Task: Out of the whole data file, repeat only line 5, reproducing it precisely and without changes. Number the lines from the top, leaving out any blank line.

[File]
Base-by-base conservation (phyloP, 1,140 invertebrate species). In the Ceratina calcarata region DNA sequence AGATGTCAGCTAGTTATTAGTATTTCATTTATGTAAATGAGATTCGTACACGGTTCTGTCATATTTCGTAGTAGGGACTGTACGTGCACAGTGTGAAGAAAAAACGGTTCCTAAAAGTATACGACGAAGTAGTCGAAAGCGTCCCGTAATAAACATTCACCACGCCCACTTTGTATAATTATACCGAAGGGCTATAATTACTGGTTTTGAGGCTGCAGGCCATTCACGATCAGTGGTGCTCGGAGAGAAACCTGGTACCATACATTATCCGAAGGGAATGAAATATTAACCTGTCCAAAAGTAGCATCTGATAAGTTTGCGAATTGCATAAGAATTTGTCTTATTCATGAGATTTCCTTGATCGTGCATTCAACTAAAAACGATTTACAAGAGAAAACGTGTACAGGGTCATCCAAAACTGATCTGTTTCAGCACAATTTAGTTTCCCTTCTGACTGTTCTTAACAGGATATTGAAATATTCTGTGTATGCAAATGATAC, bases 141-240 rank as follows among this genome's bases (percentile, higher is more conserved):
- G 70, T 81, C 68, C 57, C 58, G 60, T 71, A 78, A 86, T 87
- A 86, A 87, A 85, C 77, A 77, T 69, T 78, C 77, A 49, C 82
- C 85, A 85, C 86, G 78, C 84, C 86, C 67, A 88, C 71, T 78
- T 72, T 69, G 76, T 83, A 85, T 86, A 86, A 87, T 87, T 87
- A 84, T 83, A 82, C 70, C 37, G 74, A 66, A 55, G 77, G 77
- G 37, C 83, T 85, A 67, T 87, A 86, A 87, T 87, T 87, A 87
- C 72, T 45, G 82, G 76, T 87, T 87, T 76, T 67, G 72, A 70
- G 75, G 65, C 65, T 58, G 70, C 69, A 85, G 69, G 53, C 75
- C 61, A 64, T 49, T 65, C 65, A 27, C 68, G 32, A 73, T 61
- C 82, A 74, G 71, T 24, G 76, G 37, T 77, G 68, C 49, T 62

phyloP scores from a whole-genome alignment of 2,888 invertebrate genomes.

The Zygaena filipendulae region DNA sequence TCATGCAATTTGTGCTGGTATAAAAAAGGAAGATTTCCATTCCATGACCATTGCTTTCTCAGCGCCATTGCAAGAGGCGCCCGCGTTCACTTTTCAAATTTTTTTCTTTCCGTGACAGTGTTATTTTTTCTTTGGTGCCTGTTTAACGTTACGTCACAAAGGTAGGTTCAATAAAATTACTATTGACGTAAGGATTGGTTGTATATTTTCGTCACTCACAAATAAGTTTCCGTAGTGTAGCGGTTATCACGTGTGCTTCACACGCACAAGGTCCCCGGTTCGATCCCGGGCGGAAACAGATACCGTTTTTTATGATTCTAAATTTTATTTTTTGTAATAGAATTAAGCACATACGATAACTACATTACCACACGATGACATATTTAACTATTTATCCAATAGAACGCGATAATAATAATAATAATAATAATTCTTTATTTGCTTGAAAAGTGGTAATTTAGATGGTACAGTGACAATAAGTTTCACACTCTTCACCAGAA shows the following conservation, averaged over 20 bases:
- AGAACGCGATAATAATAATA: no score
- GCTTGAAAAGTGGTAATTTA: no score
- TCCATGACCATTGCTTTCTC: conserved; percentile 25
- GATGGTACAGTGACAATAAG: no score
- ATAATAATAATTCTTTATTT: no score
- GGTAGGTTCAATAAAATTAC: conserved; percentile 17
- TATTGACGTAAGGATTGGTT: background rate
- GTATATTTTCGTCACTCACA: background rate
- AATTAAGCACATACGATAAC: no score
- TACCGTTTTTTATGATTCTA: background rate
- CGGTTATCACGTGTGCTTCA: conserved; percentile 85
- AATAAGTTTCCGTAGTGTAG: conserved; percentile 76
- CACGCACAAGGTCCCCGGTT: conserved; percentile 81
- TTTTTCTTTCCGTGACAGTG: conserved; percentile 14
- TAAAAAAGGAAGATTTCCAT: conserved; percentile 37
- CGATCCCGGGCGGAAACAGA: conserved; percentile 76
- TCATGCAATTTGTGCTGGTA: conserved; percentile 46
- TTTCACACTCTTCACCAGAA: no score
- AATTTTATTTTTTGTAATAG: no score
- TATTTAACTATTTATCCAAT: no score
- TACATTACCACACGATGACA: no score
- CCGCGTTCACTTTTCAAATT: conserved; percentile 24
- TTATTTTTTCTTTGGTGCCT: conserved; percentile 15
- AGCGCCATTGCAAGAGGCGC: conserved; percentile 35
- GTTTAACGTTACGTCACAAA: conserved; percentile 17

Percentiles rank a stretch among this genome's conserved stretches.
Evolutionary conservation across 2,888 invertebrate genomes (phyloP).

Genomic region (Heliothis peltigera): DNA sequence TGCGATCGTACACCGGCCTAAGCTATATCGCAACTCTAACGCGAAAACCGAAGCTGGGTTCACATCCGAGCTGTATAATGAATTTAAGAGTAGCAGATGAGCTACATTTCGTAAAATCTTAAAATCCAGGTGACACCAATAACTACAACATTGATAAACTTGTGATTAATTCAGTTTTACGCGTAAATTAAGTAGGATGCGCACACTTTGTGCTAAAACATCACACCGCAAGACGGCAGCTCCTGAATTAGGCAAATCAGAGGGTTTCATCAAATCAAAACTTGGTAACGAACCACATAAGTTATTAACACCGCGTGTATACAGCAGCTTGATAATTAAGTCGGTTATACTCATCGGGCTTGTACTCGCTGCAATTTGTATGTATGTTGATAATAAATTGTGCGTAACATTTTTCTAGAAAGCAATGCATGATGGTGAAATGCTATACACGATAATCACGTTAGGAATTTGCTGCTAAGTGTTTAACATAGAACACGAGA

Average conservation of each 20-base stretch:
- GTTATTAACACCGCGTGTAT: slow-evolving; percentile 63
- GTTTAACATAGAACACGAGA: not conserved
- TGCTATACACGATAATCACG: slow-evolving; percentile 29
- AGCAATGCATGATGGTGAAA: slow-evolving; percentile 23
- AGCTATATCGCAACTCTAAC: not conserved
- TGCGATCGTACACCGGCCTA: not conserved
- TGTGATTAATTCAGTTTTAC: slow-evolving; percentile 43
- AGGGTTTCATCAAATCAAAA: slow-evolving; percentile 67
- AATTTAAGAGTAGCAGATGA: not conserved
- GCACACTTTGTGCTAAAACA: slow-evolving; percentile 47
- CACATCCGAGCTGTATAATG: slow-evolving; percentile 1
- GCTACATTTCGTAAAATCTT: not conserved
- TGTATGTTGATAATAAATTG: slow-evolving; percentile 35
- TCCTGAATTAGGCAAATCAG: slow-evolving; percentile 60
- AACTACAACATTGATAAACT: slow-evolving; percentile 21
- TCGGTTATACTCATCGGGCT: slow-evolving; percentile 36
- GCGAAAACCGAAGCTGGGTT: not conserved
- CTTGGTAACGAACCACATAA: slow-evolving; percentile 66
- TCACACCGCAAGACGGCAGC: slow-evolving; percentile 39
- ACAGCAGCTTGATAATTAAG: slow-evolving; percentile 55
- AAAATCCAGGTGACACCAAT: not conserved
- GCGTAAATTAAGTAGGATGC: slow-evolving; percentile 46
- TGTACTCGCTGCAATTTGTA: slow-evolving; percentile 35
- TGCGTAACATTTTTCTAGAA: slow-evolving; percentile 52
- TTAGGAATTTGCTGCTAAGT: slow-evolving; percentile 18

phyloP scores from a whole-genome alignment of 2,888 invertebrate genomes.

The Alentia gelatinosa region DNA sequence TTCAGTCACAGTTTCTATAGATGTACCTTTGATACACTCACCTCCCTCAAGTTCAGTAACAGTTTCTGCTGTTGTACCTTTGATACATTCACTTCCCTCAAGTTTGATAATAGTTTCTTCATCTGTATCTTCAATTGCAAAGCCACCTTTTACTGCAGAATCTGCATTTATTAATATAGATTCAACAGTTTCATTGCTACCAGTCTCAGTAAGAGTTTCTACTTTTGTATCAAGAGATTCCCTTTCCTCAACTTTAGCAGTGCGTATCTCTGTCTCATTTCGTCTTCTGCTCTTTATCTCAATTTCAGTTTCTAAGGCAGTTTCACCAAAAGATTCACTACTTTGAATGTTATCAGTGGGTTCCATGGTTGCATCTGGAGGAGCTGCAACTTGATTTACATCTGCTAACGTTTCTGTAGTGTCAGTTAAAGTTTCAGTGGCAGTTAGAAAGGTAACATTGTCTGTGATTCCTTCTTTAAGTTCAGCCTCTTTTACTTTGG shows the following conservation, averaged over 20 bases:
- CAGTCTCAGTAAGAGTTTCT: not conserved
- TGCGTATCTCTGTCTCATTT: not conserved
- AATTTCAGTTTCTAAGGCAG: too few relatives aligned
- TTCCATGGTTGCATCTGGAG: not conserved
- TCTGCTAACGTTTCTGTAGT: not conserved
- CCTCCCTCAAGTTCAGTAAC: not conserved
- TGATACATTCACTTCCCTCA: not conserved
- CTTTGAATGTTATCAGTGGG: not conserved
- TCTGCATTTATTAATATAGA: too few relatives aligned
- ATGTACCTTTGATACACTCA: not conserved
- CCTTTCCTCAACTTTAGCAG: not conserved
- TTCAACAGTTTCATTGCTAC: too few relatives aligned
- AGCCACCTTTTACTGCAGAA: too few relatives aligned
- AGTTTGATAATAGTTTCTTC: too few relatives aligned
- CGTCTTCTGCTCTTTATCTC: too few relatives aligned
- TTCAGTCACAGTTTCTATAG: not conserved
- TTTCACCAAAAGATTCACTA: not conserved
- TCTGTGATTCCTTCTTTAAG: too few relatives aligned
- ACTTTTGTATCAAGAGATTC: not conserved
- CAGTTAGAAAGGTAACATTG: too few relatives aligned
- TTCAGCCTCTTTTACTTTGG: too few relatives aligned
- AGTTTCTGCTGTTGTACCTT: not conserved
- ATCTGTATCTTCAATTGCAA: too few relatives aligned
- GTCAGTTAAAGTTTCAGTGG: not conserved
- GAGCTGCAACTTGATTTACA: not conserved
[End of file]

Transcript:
- T 72, T 69, G 76, T 83, A 85, T 86, A 86, A 87, T 87, T 87